class method. If you find that accessing serialized properties on your ActiveRecord models is causing errors, chances are you may need to:
    1. set the
      option to
    2. whitelist some of the types in your serialized data via
      or the
      option, or
    3. both
  • delayed_job: Uses YAML to serialize the objects on which delayed methods are invoked (with
    ). The safest solution in this case is to use
    to whitelist the types you need to serialize.
  • Guard: Uses YAML as a serialization format for notifications. The data serialized uses symbolic keys, so setting
    SafeYAML::OPTIONS[:deserialize_symbols] = true
    is necessary to allow Guard to work.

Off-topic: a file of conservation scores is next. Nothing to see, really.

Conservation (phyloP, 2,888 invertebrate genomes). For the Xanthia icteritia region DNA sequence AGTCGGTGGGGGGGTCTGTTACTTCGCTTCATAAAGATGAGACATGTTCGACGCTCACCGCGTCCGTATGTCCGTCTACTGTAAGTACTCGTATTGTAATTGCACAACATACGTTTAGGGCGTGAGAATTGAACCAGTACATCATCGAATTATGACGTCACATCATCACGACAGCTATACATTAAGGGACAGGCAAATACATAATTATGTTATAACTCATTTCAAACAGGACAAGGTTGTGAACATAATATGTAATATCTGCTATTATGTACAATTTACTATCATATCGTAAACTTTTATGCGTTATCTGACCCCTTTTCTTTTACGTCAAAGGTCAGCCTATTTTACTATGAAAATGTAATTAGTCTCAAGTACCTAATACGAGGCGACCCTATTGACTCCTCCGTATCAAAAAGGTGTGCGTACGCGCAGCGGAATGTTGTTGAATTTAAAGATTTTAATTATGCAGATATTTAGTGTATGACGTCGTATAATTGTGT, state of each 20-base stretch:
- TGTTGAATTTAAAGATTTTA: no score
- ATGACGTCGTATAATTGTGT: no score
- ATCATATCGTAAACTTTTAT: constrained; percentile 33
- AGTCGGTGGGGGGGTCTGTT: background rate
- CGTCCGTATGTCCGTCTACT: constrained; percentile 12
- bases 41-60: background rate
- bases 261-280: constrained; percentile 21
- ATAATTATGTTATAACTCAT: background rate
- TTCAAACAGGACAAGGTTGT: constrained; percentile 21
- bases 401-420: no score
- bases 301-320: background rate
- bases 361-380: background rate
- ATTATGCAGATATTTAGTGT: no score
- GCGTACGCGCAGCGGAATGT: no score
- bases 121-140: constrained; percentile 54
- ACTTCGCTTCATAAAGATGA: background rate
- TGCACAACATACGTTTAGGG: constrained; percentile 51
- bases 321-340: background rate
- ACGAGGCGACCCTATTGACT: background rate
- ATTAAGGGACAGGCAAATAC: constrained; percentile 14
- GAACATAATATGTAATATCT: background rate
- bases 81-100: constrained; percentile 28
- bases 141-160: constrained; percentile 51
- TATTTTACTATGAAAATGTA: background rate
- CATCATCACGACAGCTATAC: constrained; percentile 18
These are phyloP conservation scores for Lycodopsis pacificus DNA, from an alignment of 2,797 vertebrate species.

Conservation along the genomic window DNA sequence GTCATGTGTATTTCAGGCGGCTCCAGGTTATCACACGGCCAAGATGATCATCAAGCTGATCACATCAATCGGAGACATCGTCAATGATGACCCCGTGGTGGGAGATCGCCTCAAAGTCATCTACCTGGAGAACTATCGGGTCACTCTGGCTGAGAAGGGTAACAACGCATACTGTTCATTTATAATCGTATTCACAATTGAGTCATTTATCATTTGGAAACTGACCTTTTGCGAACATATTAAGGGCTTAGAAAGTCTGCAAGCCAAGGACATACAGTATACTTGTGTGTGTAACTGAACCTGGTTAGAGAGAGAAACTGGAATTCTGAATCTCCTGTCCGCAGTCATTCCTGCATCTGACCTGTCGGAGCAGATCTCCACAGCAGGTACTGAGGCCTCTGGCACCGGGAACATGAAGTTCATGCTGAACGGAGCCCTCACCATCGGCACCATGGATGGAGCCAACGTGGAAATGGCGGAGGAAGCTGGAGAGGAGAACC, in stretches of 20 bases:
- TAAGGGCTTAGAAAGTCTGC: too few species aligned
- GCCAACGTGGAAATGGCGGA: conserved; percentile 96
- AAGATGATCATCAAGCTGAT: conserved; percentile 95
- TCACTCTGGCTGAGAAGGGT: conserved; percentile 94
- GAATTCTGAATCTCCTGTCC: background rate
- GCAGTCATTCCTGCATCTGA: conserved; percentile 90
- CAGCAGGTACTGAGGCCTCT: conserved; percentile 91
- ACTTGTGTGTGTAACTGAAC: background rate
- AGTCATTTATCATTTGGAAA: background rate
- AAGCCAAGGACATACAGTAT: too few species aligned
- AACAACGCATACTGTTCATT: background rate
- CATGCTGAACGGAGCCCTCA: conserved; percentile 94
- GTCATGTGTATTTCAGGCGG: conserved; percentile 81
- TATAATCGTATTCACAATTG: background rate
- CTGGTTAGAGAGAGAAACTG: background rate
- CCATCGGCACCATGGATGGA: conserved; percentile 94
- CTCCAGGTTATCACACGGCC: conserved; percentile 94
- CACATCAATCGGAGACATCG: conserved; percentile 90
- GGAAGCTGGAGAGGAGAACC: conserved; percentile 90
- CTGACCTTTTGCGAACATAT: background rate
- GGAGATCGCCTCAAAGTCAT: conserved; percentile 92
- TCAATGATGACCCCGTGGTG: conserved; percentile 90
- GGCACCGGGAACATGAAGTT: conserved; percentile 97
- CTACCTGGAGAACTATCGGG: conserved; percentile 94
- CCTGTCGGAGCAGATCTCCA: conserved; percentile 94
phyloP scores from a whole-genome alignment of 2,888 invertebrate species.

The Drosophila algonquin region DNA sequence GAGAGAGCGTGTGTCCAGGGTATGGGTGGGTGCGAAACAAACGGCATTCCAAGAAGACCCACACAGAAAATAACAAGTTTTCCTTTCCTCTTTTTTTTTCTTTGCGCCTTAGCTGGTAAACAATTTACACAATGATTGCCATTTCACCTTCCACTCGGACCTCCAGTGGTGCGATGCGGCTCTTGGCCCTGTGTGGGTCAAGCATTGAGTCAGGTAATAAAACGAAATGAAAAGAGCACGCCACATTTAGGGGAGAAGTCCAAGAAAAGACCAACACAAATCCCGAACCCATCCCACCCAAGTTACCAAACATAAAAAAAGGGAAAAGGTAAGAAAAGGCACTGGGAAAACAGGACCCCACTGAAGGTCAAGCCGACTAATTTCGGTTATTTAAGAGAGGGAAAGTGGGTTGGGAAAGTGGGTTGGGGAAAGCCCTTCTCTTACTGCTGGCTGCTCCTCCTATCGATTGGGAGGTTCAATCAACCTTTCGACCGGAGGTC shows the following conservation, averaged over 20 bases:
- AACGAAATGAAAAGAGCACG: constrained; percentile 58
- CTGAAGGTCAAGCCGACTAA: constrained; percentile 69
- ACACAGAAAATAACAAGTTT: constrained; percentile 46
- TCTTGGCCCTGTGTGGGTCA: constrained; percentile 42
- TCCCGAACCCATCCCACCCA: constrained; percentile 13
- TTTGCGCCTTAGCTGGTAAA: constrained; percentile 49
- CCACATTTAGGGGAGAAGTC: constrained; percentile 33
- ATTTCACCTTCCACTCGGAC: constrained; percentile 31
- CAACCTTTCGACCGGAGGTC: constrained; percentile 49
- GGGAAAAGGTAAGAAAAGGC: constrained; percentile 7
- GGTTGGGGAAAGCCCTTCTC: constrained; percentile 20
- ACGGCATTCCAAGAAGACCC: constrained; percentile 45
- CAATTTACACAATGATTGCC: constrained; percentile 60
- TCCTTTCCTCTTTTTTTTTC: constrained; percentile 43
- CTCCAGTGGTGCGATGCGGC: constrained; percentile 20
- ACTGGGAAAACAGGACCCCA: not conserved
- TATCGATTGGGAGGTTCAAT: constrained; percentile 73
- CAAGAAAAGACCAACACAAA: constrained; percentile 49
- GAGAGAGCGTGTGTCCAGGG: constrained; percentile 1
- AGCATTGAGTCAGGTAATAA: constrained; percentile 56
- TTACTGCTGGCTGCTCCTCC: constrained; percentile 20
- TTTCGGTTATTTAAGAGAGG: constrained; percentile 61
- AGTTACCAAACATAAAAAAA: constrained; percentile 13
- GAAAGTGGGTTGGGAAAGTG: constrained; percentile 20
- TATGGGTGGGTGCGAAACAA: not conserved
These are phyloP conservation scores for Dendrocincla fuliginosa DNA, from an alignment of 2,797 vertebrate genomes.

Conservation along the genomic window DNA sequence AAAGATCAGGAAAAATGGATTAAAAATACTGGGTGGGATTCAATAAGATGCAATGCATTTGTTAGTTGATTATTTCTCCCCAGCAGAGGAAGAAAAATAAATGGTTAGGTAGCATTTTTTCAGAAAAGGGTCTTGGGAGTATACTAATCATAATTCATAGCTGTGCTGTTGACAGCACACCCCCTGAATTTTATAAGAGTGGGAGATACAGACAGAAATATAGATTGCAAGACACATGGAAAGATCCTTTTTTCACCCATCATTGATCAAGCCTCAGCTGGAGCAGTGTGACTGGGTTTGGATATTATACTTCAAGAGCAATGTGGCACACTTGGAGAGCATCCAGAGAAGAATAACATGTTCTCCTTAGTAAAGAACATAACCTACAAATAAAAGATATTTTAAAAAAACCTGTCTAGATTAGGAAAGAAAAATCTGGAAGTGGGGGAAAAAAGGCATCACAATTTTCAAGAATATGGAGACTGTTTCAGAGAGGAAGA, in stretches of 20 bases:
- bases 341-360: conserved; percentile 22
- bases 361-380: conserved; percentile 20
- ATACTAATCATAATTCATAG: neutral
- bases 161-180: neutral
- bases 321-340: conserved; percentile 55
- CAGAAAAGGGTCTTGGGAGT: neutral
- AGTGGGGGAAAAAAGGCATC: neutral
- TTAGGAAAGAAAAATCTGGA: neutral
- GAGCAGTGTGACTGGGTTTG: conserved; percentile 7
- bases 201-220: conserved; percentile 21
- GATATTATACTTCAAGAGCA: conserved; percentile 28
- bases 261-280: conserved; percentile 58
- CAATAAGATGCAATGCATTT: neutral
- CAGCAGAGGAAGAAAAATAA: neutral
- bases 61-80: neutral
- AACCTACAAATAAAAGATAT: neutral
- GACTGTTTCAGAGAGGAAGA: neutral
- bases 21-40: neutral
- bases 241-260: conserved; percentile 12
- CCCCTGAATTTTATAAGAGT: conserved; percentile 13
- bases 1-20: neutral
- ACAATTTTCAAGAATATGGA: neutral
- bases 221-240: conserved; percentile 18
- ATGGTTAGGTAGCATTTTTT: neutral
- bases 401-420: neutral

• sidekiq: Uses a YAML configiuration file with symbolic keys, so setting
    SafeYAML::OPTIONS[:deserialize_symbols] = true
    should allow it to work.

The above list will grow over time, as more issues are discovered.


SafeYAML will follow semantic versioning so any updates to the first major version will maintain backwards compatability. So expect primarily bug fixes and feature enhancements (if anything!) from here on out... unless it makes sense to break the interface at some point and introduce a version 2.0, which I honestly think is unlikely.


SafeYAML requires Ruby 1.8.7 or newer and works with both Syck and Psych.

If you are using a version of Ruby where Psych is the default YAML engine (e.g., 1.9.3) but you want to use Syck, be sure to set

YAML::ENGINE.yamler = "syck"
before requiring the safe_yaml gem.